Story kick-off is such a natural ceremony/ritual to me that I tend to forget how uncommon it may be outside my organization. Trying to find more information on it, I realized that even if there are some articles on it, the origin of a story kick-off is not as obvious. There’s no one name or organization that I could assign as pioneers. The one thing clear is that story kick-off is very often considered to be an agile ceremony. I fully agree with this description because agile is all about collaboration and people.

Way too often in software development the…


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If we want to help the team to work better together and build a higher quality product, we need to also see if the team has any bottlenecks in their work ways. Depending on the methodology the team is embracing, they may build their work around certain work items, methods, and rituals. Before we dig deeper into boards and workflow itself, we need to start exploring what work items we have, and, if they are of the right quality. …


We all know that change is hard, but most often we see it in other people. I see you visualizing all those stubborn people that did not listen to you and kept doing it their way or just “didn’t get it”. While to be very honest, change is the hardest because we need to change to tackle it. Especially if we are in leadership positions. There are no silver bullets in life or work, there are no shortcuts. Even if we have years of experience depending on the context our solutions may not work at all.


When the book “Accelerate: Building and Scaling High Performing Technology Organizations” by Nicole Forsgren, PhD, Jez Humble, and Gene Kim came out, there was lots of buzz in the software development world. It still continues up to this day because the book proved to be very useful for many different professionals.

It took me a while to finish reading it. The main reason for that was that I have to read every single page until the very last in order to “count” that I’ve read the book and the second part of “Accelerate” was not too fast of a read…


So many buzzwords in one title — what has gotten into me? Years back, I remember someone endorsed me for Agile methodologies on LinkedIn. I was like: “Huh? Really? Am I good at that? What is that exactly?”. I have never been a fan of labels, nor I am now, so even if I did work in agile ways, I did not use the word agile to describe it. Now knowing way more about various methodologies and ways of working, I would like to give a little heads-up about them (caution alert: in my Quality Foundations series I will be…


I remember a moment before climbing a stage in one of the biggest European testing conferences for the first time: I looked around, spotted all those “professional” looking people, and then all possible doubts about myself started creeping into my head. Louder than bells while the bustling audience was getting ready, I heard myself repeating: “I’m young, maybe I have nothing interesting to tell — people in this room look way more experienced. I’m a fraud, why did I get myself here?” Then, I saw a notification on my phone — my colleague sent me a short text: “Lina! All…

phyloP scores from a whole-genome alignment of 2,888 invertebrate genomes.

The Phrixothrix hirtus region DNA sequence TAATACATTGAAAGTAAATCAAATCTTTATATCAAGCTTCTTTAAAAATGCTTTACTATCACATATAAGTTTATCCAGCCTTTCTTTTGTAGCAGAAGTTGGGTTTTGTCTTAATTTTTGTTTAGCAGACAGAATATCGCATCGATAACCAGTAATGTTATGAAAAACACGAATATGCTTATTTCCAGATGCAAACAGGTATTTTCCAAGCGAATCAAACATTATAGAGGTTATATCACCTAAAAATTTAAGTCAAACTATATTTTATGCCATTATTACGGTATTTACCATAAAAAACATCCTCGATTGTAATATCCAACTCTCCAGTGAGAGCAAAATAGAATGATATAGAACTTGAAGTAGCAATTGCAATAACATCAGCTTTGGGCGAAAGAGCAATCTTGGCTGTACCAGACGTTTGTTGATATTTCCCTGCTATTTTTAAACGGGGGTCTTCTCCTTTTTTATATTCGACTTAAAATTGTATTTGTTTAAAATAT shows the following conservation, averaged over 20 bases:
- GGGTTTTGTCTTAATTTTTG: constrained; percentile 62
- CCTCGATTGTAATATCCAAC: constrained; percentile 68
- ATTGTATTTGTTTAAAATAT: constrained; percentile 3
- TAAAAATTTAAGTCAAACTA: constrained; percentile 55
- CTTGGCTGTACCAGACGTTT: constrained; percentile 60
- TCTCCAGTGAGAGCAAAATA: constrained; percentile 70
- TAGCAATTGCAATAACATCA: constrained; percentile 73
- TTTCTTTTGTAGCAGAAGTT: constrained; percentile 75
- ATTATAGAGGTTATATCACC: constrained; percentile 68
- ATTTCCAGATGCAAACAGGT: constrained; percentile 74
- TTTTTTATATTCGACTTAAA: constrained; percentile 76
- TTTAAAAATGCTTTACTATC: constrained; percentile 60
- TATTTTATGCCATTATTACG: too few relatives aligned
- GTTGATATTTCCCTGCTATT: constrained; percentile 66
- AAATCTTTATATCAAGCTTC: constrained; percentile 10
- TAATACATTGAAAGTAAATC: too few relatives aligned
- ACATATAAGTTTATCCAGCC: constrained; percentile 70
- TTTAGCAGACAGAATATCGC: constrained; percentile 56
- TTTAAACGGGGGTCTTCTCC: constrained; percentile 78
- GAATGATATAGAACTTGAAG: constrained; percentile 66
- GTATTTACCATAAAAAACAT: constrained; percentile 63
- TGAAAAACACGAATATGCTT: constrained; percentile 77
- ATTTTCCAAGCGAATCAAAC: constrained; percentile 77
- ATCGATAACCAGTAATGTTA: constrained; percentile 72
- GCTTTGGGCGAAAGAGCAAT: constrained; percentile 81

Before you throw yourself into a very beautiful mission of creating high-quality products, it’s important to understand what high-quality means in your context. In this article, I’ll talk about the definition of quality, what influences our understanding of it, what questions to ask to learn more about quality, and, why quality does not equal testing but can help to prioritize testing enormously.

Photo by Catherine Heath on Unsplash

Quality depends on your context

“Quality is value to some person (who matters)” — Jerry Weinberg’s quote adapted by Michael Bolton & James Bach

When we think of quality we must first start with a little research around our situation. Who is the…


This is the last part of post series on inclusion. The first post is Inclusion Matters: [Part 1] Diversity matters, while the middle part is Inclusion Matters: [Part 2] Common Inclusion problems.

Hand graphics
Photo by Tim Mossholder on Unsplash

When we speak of inclusion, often we can be rather torn on what we could do: how do we create more inclusive environments yet don’t lose our authenticity?

Forget the labels — just aim to be human

Labeling an environment inclusive won’t make it be it. Sometimes labels can do way more harm than good. It’s continuous daily effort of aiming to have our behaviours inclusive: sometimes we fail, but as long as we keep learning —…


This is the middle part of the post series on inclusion. The introduction post is here: Inclusion Matters: [Part 1] Diversity matters.

Photo by Annie Spratt on Unsplash

Inclusion is not straight-forward. It requires lots of compassion and effort. I have worked in a team where all 7 people were of different nationalities and different mother tongues. It was not easy — we often would get lost in translation or misunderstand certain cultural behaviors, but it was one of the highest performing teams I’ve worked with. As long as everyone on the team is aware of inclusion, and has an open heart & mind, it can…


This is the first part of post series on inclusion.

Photo by Rupert Britton on Unsplash

Diversity is understood better in the tech world these days. It’s something that companies target to reach, even if some do it more for marketing purposes. Some may see it more as an attractive feature to be considered a good employer, while others also embrace the fact that diverse teams can build high-quality products which are more thought-through, and inclusive. And exactly inclusion is usually going hand in hand with diversity when we talk about it.

Years back I did not fully understand why inclusion was mentioned together with diversity…

Lina Zubytė

Quality Advocate | Diversity & Inclusion Enthusiast | Blogger at https://qualitybits.tech

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